The Enigmatic Tapir of Costa Rica

Tapir lounging and eating vegetation in a river stream
In the heart of Costa Rica's lush landscape resides Baird's tapir. Locally known as "danta," this is a significant and iconic species of the country. Scientifically recognized as Tapirus bairdii, these elusive creatures symbolize the essence of Costa Rica's unique wildlife.
They are Costa Rica's largest terrestrial mammal, measuring between 29 to 42 inches at the shoulder, and weighing from 500 to 800 pounds. They have off-white markings with dark spots on their cheeks and around their eyes, making them easily distinguishable. Plus, their tough skin and long, bendy nose sets them apart in the animal kingdom.

Behavior and Diet of the Tapir in Costa Rica

Tapirs are primarily nocturnal and solitary, although they occasionally form feeding groups. With an herbivorous diet, they consume fallen fruits, leaves, branches, buds, and aquatic plants. They expertly conceal themselves in the wild by being incredibly cautious and quiet.
They can live alone or in small family groups and share territories. They are excellent climbers and swimmers, navigating through various environments easily. When they sense danger, they hide underwater. They have specific paths they use daily, marked with their scent, and communicate through scent and whistling sounds with each other.

Baird’s Tapir: Reproduction and Survival in the Wild

Female tapirs have a gestation period of about 390 days, giving birth to a single baby. These newborns have an iconic coat of their own: reddish-brown skin with white spots and stripes, offering excellent camouflage from predators. Over five to six months, these markings gradually fade away. The baby remains with its mother for 12 to 18 months, forming a strong bond. Remarkably, healthy female tapirs can reproduce every two years, ensuring the continuity of their species.
Mother tapir and calf rest under the shade of a tree

Conservation Endeavors: Protecting the Tapir

Baird's tapirs, once hunted by jaguars and American crocodiles, now face a new threat—humans. Despite protective laws, they remain vulnerable, as noted by the International Union for Conservation of Nature (IUCN). Conservation groups, such as the Tapir Specialist Group, work tirelessly to save this endangered species.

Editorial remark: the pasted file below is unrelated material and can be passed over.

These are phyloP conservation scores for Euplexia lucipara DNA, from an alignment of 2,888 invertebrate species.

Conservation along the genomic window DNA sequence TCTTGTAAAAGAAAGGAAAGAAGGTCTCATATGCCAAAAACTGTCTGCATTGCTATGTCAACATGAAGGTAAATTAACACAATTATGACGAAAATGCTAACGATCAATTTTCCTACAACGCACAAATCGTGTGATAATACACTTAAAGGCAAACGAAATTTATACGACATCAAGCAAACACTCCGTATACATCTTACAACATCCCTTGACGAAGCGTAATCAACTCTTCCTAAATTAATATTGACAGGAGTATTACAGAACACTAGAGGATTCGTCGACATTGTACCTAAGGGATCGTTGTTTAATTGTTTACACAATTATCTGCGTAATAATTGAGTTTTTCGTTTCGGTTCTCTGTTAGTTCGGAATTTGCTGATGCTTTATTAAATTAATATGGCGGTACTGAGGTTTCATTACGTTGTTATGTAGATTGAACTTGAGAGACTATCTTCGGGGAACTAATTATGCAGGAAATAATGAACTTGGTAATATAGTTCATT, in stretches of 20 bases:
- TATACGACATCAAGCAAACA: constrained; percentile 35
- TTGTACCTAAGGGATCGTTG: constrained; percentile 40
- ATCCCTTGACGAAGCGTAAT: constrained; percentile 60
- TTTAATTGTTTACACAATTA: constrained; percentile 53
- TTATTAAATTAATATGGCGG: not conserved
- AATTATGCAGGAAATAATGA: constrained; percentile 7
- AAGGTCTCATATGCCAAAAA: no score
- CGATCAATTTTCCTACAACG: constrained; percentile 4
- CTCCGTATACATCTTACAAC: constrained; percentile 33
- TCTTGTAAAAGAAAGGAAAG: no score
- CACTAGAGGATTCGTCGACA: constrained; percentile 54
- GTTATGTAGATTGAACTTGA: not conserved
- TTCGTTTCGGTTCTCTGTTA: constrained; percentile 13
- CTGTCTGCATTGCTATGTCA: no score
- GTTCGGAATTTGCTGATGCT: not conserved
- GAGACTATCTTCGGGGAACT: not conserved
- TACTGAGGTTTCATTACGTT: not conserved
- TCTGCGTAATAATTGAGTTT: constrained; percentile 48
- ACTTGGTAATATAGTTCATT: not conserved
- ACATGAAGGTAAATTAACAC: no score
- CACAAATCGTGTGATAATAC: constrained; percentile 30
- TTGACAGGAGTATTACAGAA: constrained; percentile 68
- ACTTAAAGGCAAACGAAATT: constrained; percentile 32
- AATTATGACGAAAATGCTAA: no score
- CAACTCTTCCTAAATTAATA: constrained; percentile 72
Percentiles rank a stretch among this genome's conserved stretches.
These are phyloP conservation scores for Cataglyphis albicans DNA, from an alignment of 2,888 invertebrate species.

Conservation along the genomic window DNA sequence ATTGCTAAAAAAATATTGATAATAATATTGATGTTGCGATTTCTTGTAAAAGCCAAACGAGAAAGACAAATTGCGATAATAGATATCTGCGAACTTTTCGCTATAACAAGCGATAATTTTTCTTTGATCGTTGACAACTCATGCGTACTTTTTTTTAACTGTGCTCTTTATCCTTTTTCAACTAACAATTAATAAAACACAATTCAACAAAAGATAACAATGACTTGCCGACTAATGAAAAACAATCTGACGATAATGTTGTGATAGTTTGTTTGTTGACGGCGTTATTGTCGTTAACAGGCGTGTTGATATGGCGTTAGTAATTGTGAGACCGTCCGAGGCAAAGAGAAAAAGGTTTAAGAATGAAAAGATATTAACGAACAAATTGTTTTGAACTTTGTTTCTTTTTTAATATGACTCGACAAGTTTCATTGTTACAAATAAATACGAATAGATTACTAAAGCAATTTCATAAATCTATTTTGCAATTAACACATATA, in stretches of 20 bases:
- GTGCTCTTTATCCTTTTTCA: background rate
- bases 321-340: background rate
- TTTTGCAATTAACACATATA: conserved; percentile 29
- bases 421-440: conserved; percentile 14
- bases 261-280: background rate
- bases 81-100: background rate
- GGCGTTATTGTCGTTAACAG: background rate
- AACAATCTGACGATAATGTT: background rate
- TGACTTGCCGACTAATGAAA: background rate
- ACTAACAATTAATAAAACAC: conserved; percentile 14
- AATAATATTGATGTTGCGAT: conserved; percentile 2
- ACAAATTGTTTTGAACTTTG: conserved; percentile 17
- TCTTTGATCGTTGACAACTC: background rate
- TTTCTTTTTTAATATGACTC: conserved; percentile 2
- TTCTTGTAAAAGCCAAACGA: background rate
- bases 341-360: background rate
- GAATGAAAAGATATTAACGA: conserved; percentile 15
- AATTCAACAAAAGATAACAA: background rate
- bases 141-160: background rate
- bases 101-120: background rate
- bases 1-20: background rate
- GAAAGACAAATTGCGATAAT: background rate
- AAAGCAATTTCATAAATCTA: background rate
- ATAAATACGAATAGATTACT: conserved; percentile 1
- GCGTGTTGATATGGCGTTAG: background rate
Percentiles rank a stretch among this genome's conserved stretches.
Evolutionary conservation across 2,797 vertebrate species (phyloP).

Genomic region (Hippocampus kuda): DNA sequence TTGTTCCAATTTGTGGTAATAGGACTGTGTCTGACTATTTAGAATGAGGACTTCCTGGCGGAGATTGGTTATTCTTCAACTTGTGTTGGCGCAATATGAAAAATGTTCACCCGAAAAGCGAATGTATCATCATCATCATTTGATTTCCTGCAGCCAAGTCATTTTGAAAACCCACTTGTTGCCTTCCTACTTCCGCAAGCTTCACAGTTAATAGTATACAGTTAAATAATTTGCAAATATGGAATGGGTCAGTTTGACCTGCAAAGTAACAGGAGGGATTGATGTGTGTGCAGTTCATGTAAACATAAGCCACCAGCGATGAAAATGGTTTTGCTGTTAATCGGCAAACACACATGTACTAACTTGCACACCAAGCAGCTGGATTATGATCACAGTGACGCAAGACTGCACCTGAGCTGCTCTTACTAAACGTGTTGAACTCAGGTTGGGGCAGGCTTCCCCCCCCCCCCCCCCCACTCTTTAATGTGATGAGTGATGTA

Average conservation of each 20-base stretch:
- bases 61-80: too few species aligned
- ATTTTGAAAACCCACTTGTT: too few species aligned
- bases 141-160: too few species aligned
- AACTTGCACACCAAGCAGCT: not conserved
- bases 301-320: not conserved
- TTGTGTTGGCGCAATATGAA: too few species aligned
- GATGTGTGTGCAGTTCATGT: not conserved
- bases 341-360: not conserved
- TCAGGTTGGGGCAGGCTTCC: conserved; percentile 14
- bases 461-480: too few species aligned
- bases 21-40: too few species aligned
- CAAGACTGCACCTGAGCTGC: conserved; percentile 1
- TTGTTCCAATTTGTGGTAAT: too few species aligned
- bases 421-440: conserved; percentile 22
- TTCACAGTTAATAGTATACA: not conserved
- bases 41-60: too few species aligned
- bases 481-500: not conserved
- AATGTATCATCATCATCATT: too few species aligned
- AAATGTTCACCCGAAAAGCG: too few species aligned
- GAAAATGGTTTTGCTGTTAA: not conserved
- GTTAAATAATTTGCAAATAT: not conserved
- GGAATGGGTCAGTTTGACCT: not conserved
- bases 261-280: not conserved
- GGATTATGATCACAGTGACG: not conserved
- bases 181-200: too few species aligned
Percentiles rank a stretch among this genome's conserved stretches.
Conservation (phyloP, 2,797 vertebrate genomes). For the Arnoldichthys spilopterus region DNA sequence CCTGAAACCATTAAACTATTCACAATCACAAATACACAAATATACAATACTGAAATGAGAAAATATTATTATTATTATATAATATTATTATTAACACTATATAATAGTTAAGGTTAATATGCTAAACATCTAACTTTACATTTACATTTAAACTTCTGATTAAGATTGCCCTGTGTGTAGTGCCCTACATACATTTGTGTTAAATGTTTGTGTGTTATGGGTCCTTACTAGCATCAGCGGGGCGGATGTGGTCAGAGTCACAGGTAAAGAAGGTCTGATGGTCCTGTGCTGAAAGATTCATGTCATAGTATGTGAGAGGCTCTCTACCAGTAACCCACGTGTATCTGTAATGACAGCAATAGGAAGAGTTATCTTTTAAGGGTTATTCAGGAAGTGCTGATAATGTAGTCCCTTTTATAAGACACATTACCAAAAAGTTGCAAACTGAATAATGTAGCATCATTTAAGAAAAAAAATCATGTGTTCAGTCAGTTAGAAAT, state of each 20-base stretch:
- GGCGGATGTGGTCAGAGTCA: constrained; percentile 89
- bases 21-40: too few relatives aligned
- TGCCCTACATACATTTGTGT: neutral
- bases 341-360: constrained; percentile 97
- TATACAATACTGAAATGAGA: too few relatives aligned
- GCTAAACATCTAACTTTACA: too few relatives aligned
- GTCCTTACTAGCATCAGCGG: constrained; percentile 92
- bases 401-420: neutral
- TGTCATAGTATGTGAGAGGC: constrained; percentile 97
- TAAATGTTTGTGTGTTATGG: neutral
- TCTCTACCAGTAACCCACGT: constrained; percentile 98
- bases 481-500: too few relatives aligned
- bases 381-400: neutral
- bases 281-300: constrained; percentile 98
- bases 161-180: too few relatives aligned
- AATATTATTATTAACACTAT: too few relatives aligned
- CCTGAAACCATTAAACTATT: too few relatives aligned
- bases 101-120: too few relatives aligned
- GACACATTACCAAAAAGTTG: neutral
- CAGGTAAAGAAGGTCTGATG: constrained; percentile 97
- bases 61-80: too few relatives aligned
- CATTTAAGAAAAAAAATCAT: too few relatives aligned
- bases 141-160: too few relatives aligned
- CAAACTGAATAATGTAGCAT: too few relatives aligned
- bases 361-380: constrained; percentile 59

Responsible Encounters: Tapir Spotting in Costa Rica

To catch a glimpse of Baird's tapirs, head to Costa Rica's national parks. The largest population of tapirs is clustered in Corcovado National Park. They can also be found in La Selva, Cerro de la Muerte, Tortuguero National Park, Rincon de la Vieja, and Monteverde Cloud Forest.
A naturalist guide is recommended for truly appreciating Costa Rica's tapirs and contributing to their conservation. These experts provide a safe, educational encounter, emphasizing responsible behavior like maintaining distance and avoiding disturbances. Once widespread, tapirs are now limited to protected areas due to habitat loss and hunting. Tourists, particularly through guided tours, play a crucial role in conservation efforts. By ensuring the well-being and popularity of tapirs and their habitats, visitors contribute significantly to preserving the unique biodiversity of Costa Rica.
Tapir looks for food near the ocean during a low tide in the Osa Peninsula

Fun Facts about Tapirs

  • Named after a naturalist: Baird's tapir was named after American naturalist Spencer Fullerton Baird.
  • Various aliases: Known as danta, macho de monte, Central American tapir, and mountain cow, Baird's tapirs have diverse regional names.
  • Belize's pride: Baird's tapir holds the title of the national animal of Belize.
  • Nature's gardeners: They munch on fruits like mangoes and figs, then roam around. As they move, they scatter seeds, helping new trees sprout and forests thrive.
  • Lengthy journey: Baird's tapirs typically live up to 25 to 30 years in the wild.
  • Nature's palette: Baby tapirs sport reddish-brown coats with white spots for perfect camouflage, which fades away after five to six months.
  • Religious importance: Tapirs are relevant to Costa Rica’s indigenous populations. In the Bribrí and Cabécar cosmologies, one of the main goddesses is called Naimàitami, and she both represents and is the queen of the tapir.

FAQs about the Tapir in Costa Rica

Where can I spot tapirs in Costa Rica?

Tapirs can be spotted in Costa Rica's rainforests, especially in protected areas like Corcovado National Park in the Osa Peninsula or Tortuguero National Park. We recommend going with a knowledgeable tour guide for early morning or late evening hikes to enhance your chances of sighting them.

Are tapirs aggressive towards humans?

Tapirs are generally not aggressive towards humans and are known to be shy and elusive. However, like any wild animal, they can become defensive if they feel threatened or cornered, especially when they are with their babies. It's essential to maintain a safe distance.

Can I feed a tapir in Costa Rica?

No, it's not advisable to feed tapirs. Feeding them can harm their natural behaviors and diet, posing risks to their health and safety.

Can I touch or approach a tapir?

No, it's not safe to touch or approach tapirs. They are wild animals and may react defensively if approached closely.
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